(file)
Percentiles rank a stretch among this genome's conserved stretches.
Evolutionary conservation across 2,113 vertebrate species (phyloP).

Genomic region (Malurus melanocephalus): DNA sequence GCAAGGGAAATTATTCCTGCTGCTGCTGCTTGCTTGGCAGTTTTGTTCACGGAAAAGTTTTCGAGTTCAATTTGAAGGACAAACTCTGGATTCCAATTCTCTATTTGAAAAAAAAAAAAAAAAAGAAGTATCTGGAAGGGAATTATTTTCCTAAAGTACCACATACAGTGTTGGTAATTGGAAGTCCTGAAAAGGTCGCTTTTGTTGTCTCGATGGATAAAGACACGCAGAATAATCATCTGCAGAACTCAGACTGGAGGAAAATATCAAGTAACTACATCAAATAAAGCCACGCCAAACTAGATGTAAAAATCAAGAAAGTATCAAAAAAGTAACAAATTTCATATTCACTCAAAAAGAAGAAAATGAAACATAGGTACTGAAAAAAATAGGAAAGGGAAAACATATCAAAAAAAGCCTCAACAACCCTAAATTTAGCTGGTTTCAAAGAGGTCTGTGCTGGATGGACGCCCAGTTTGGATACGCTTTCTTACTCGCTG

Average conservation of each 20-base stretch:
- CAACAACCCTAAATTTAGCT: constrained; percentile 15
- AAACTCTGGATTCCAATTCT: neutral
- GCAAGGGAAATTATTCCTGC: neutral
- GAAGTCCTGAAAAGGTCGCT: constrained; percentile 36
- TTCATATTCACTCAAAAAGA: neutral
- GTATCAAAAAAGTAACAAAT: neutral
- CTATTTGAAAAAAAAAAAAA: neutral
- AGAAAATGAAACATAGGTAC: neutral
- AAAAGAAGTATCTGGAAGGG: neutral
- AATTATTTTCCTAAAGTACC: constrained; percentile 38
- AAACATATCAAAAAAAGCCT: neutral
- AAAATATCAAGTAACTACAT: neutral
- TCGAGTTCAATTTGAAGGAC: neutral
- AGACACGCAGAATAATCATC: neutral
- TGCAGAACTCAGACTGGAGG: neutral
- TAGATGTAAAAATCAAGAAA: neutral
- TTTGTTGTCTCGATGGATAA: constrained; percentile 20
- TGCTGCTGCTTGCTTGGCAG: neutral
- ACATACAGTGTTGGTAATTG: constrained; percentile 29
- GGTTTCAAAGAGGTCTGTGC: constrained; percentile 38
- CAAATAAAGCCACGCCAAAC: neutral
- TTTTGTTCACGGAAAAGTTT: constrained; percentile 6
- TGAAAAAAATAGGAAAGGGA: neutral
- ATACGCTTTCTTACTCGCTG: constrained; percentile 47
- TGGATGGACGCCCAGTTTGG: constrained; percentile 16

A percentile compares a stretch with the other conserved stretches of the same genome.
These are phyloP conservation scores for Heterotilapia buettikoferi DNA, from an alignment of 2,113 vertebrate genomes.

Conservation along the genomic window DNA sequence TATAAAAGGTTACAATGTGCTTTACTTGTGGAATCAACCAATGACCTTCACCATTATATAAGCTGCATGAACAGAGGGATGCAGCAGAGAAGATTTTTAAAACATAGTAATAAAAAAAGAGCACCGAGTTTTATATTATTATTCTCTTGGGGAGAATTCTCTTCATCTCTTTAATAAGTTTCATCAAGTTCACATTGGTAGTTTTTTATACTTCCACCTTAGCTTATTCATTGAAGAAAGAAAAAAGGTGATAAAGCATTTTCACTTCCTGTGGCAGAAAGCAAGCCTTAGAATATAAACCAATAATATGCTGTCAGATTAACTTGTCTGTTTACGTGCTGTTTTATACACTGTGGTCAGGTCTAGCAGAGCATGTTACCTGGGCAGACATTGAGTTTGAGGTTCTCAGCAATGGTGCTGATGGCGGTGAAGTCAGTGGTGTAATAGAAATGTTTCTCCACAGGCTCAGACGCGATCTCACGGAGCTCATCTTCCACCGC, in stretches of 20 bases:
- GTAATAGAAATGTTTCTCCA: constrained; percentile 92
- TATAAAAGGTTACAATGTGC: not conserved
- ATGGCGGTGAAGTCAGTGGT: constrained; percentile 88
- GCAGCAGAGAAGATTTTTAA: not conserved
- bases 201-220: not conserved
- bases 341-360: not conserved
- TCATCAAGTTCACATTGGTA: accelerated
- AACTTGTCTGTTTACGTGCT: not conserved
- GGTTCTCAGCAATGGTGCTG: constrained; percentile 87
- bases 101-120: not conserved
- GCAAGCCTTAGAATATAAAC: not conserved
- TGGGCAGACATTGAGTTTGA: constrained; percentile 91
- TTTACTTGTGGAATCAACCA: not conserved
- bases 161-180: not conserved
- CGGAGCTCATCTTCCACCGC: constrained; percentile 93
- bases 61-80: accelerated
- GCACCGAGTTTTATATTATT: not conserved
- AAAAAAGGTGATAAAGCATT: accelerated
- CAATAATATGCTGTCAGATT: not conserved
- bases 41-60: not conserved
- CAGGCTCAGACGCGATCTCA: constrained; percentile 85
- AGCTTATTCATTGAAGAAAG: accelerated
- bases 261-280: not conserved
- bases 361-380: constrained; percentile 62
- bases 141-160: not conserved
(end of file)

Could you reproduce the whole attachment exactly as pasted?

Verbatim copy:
Percentiles rank a stretch among this genome's conserved stretches.
Evolutionary conservation across 2,113 vertebrate species (phyloP).

Genomic region (Malurus melanocephalus): DNA sequence GCAAGGGAAATTATTCCTGCTGCTGCTGCTTGCTTGGCAGTTTTGTTCACGGAAAAGTTTTCGAGTTCAATTTGAAGGACAAACTCTGGATTCCAATTCTCTATTTGAAAAAAAAAAAAAAAAAGAAGTATCTGGAAGGGAATTATTTTCCTAAAGTACCACATACAGTGTTGGTAATTGGAAGTCCTGAAAAGGTCGCTTTTGTTGTCTCGATGGATAAAGACACGCAGAATAATCATCTGCAGAACTCAGACTGGAGGAAAATATCAAGTAACTACATCAAATAAAGCCACGCCAAACTAGATGTAAAAATCAAGAAAGTATCAAAAAAGTAACAAATTTCATATTCACTCAAAAAGAAGAAAATGAAACATAGGTACTGAAAAAAATAGGAAAGGGAAAACATATCAAAAAAAGCCTCAACAACCCTAAATTTAGCTGGTTTCAAAGAGGTCTGTGCTGGATGGACGCCCAGTTTGGATACGCTTTCTTACTCGCTG

Average conservation of each 20-base stretch:
- CAACAACCCTAAATTTAGCT: constrained; percentile 15
- AAACTCTGGATTCCAATTCT: neutral
- GCAAGGGAAATTATTCCTGC: neutral
- GAAGTCCTGAAAAGGTCGCT: constrained; percentile 36
- TTCATATTCACTCAAAAAGA: neutral
- GTATCAAAAAAGTAACAAAT: neutral
- CTATTTGAAAAAAAAAAAAA: neutral
- AGAAAATGAAACATAGGTAC: neutral
- AAAAGAAGTATCTGGAAGGG: neutral
- AATTATTTTCCTAAAGTACC: constrained; percentile 38
- AAACATATCAAAAAAAGCCT: neutral
- AAAATATCAAGTAACTACAT: neutral
- TCGAGTTCAATTTGAAGGAC: neutral
- AGACACGCAGAATAATCATC: neutral
- TGCAGAACTCAGACTGGAGG: neutral
- TAGATGTAAAAATCAAGAAA: neutral
- TTTGTTGTCTCGATGGATAA: constrained; percentile 20
- TGCTGCTGCTTGCTTGGCAG: neutral
- ACATACAGTGTTGGTAATTG: constrained; percentile 29
- GGTTTCAAAGAGGTCTGTGC: constrained; percentile 38
- CAAATAAAGCCACGCCAAAC: neutral
- TTTTGTTCACGGAAAAGTTT: constrained; percentile 6
- TGAAAAAAATAGGAAAGGGA: neutral
- ATACGCTTTCTTACTCGCTG: constrained; percentile 47
- TGGATGGACGCCCAGTTTGG: constrained; percentile 16

A percentile compares a stretch with the other conserved stretches of the same genome.
These are phyloP conservation scores for Heterotilapia buettikoferi DNA, from an alignment of 2,113 vertebrate genomes.

Conservation along the genomic window DNA sequence TATAAAAGGTTACAATGTGCTTTACTTGTGGAATCAACCAATGACCTTCACCATTATATAAGCTGCATGAACAGAGGGATGCAGCAGAGAAGATTTTTAAAACATAGTAATAAAAAAAGAGCACCGAGTTTTATATTATTATTCTCTTGGGGAGAATTCTCTTCATCTCTTTAATAAGTTTCATCAAGTTCACATTGGTAGTTTTTTATACTTCCACCTTAGCTTATTCATTGAAGAAAGAAAAAAGGTGATAAAGCATTTTCACTTCCTGTGGCAGAAAGCAAGCCTTAGAATATAAACCAATAATATGCTGTCAGATTAACTTGTCTGTTTACGTGCTGTTTTATACACTGTGGTCAGGTCTAGCAGAGCATGTTACCTGGGCAGACATTGAGTTTGAGGTTCTCAGCAATGGTGCTGATGGCGGTGAAGTCAGTGGTGTAATAGAAATGTTTCTCCACAGGCTCAGACGCGATCTCACGGAGCTCATCTTCCACCGC, in stretches of 20 bases:
- GTAATAGAAATGTTTCTCCA: constrained; percentile 92
- TATAAAAGGTTACAATGTGC: not conserved
- ATGGCGGTGAAGTCAGTGGT: constrained; percentile 88
- GCAGCAGAGAAGATTTTTAA: not conserved
- bases 201-220: not conserved
- bases 341-360: not conserved
- TCATCAAGTTCACATTGGTA: accelerated
- AACTTGTCTGTTTACGTGCT: not conserved
- GGTTCTCAGCAATGGTGCTG: constrained; percentile 87
- bases 101-120: not conserved
- GCAAGCCTTAGAATATAAAC: not conserved
- TGGGCAGACATTGAGTTTGA: constrained; percentile 91
- TTTACTTGTGGAATCAACCA: not conserved
- bases 161-180: not conserved
- CGGAGCTCATCTTCCACCGC: constrained; percentile 93
- bases 61-80: accelerated
- GCACCGAGTTTTATATTATT: not conserved
- AAAAAAGGTGATAAAGCATT: accelerated
- CAATAATATGCTGTCAGATT: not conserved
- bases 41-60: not conserved
- CAGGCTCAGACGCGATCTCA: constrained; percentile 85
- AGCTTATTCATTGAAGAAAG: accelerated
- bases 261-280: not conserved
- bases 361-380: constrained; percentile 62
- bases 141-160: not conserved